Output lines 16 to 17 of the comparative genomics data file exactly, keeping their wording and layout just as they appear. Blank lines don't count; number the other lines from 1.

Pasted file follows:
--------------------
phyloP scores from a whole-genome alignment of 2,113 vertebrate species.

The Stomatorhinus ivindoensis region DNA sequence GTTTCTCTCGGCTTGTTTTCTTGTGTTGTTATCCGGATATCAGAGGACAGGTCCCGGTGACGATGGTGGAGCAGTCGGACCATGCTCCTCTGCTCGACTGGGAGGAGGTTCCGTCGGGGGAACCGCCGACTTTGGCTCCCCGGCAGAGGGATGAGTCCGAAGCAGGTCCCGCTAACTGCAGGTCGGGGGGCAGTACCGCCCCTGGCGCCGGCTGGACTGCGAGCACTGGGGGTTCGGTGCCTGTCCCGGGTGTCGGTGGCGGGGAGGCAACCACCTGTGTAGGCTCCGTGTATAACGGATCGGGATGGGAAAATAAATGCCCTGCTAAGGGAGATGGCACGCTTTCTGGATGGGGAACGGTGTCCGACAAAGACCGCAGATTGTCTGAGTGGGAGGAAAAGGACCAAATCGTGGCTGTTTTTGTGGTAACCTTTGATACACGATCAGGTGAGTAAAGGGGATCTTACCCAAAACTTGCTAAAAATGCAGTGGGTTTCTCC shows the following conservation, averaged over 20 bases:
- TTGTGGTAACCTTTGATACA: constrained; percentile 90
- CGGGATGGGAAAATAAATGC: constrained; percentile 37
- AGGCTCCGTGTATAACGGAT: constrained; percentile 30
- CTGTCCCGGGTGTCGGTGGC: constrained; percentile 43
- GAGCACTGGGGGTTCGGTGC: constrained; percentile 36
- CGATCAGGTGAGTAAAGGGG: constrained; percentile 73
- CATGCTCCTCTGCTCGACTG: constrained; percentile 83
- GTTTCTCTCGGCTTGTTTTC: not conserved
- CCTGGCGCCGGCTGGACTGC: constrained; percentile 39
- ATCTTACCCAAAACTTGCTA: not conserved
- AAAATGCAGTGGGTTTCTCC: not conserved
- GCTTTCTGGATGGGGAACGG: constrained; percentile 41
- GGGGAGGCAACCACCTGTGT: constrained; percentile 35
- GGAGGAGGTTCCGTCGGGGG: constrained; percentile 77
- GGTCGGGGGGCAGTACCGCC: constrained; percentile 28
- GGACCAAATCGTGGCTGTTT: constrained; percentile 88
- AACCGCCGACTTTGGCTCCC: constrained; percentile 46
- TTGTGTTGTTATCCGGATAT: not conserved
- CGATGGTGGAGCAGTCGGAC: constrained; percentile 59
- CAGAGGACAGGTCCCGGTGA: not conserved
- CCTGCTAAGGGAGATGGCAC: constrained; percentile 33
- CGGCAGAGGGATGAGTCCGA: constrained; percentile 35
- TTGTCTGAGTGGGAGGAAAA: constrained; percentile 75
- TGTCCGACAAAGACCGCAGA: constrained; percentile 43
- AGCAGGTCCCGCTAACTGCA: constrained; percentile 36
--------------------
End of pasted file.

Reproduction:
- GGAGGAGGTTCCGTCGGGGG: constrained; percentile 77
- GGTCGGGGGGCAGTACCGCC: constrained; percentile 28